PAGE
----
The main feature of the modern security environment "NATO 2030" identifies the resumption of geopolitical rivalry, which is expressed in the escalation of hostility between states for territory, resources and values. In the Euro-Atlantic area, the main threats to Western security come from Russia, which is proposed to continue its so-called "dual policy." On the one hand, it is to curb Moscow's aggression and not return to the previous level of cooperation until Russia stops violating international law. On the other hand, the Alliance must remain open in response to Russia's constructive behavior, as well as to cooperation in arms control, military transparency and the reduction of the risk of armed conflict. It is noted that Russia poses the greatest military threat to NATO on the eastern flank, taking aggressive action against Ukraine and Georgia and expanding its military infrastructure in the Black and Baltic Seas. In general, the document actually acknowledged the futility of attempts and the fundamental impossibility of integrating the Russian Federation into the Euro-Atlantic security system.
Although the document noted the strategic importance of the Black Sea region, it did not mention the need to formulate a separate policy in the framework of NATO's overall strategy, which would unite high-level cooperation between member states and Allies, creating an appropriate military-political infrastructure.
This can be explained by several reasons. First, the realization of the strategic importance of the Black Sea basin has been happening only recently and at the same time the inertia of the perception of the region as peripheral in terms of overall strategy continues to operate. Second, non-Alliance countries in the region are still seen as recipients of security that require increased attention and resource spending. Third, there is marked competition between Allies, which is sometimes not conducive to maintaining security in the region. First of all, it is worth mentioning Turkey and Romania, which are fighting for the status of the most effective member of NATO in the Black Sea basin. Fourth, the trajectory of Turkey and its interests not only in the Black Sea region but also in the Greater Middle East are not fully understood. Turkey would play a key role in NATO's potentially regional security system, but it is unclear whether it would have the resources to carry out two projects: a joint venture with its allies and its own Middle East. In addition, there are growing doubts within the Alliance about Ankara's commitment to NATO principles and values.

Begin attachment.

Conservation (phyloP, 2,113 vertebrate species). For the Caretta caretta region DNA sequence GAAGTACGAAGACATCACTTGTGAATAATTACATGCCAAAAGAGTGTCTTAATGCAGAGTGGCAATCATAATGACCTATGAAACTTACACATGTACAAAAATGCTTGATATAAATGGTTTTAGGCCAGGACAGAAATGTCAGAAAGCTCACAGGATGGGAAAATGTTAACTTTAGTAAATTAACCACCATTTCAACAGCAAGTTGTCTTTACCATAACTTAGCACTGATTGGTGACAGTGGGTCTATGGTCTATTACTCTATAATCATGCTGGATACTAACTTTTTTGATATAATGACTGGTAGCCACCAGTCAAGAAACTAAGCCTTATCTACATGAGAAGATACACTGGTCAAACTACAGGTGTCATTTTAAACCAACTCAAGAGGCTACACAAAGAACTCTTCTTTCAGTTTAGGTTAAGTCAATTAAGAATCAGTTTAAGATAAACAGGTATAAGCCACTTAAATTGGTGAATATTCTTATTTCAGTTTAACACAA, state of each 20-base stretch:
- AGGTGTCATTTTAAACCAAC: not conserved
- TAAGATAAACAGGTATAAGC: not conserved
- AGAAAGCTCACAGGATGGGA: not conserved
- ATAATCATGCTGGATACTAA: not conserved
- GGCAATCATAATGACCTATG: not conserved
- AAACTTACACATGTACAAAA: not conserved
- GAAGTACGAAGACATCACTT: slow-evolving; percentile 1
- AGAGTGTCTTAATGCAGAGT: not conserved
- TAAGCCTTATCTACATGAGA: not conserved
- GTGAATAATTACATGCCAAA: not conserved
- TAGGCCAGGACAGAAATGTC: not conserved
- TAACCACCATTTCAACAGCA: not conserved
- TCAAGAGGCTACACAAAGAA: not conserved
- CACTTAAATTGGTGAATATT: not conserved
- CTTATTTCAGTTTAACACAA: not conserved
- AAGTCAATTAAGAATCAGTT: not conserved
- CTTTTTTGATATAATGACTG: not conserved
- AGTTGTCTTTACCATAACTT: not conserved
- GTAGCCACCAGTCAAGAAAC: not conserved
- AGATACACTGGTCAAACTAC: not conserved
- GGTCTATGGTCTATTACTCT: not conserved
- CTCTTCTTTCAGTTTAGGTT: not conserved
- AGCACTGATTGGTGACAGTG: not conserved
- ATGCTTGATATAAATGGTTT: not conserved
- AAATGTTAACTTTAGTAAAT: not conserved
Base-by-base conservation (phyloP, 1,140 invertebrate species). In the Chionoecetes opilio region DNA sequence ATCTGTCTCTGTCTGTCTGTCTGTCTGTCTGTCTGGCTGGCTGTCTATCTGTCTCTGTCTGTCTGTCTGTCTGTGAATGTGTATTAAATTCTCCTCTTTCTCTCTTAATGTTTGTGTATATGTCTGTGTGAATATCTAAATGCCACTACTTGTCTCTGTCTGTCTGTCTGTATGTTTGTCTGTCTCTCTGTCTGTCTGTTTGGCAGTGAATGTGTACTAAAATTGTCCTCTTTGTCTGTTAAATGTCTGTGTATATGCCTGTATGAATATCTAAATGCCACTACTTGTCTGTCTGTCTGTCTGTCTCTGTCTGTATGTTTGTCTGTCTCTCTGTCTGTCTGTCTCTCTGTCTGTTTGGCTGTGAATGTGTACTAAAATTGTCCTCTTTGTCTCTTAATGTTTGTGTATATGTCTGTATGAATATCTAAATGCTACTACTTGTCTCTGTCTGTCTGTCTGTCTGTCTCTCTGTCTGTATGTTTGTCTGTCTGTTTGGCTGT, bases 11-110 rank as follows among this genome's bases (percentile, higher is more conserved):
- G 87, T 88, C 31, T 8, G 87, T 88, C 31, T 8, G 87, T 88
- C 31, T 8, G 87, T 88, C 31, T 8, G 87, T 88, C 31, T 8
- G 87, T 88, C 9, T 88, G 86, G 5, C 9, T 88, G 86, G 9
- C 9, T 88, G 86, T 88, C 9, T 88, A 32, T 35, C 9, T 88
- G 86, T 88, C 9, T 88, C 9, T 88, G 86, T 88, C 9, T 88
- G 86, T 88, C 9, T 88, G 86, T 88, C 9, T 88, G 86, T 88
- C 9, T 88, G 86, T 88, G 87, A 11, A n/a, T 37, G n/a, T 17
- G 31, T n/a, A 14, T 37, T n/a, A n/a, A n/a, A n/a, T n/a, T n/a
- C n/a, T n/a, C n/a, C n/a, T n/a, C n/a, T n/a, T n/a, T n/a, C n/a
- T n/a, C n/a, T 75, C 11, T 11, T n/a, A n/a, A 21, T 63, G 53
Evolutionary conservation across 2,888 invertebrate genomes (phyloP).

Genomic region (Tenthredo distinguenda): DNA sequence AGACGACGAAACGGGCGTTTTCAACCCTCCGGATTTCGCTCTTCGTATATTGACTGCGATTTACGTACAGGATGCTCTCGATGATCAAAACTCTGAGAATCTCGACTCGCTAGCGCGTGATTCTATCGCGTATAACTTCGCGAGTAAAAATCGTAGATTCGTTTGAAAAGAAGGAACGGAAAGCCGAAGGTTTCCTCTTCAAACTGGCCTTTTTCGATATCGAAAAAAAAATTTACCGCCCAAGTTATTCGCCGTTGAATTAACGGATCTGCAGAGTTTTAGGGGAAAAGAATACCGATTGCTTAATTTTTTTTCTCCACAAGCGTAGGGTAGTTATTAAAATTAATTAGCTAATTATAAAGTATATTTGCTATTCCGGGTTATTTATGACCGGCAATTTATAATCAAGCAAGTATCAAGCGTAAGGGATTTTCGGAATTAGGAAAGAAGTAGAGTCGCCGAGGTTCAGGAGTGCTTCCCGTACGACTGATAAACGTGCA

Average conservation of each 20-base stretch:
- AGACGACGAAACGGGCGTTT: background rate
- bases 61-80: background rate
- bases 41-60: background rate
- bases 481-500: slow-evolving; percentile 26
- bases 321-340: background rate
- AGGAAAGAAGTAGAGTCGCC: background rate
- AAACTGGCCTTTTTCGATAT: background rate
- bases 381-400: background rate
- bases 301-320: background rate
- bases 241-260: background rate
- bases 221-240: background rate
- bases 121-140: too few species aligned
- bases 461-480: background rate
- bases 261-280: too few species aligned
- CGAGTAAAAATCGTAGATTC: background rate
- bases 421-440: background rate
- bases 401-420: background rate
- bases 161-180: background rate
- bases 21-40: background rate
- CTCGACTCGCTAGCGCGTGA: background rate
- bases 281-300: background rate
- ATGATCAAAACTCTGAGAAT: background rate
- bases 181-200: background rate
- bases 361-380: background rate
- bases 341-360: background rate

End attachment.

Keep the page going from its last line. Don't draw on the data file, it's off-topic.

One wonders whether the Black Sea policy is possible and how to implement it, based on the interests of the North Atlantic Alliance and the countries of the region, as well as ensuring peace and stability in general. I think so, it is possible. This requires, first of all, a common vision at NATO level of the challenges and threats in the Black Sea basin, as well as the mechanisms and tools for their neutralization in the long run. The region's integrated security system will require the inclusion of all states, except, of course, Russia. The West will have to play a more prominent role not only in the creation of common means and instruments of security, but also in the internal stabilization processes in the countries of the Black Sea region (primarily Ukraine, Georgia and Moldova), which belong to the transition type.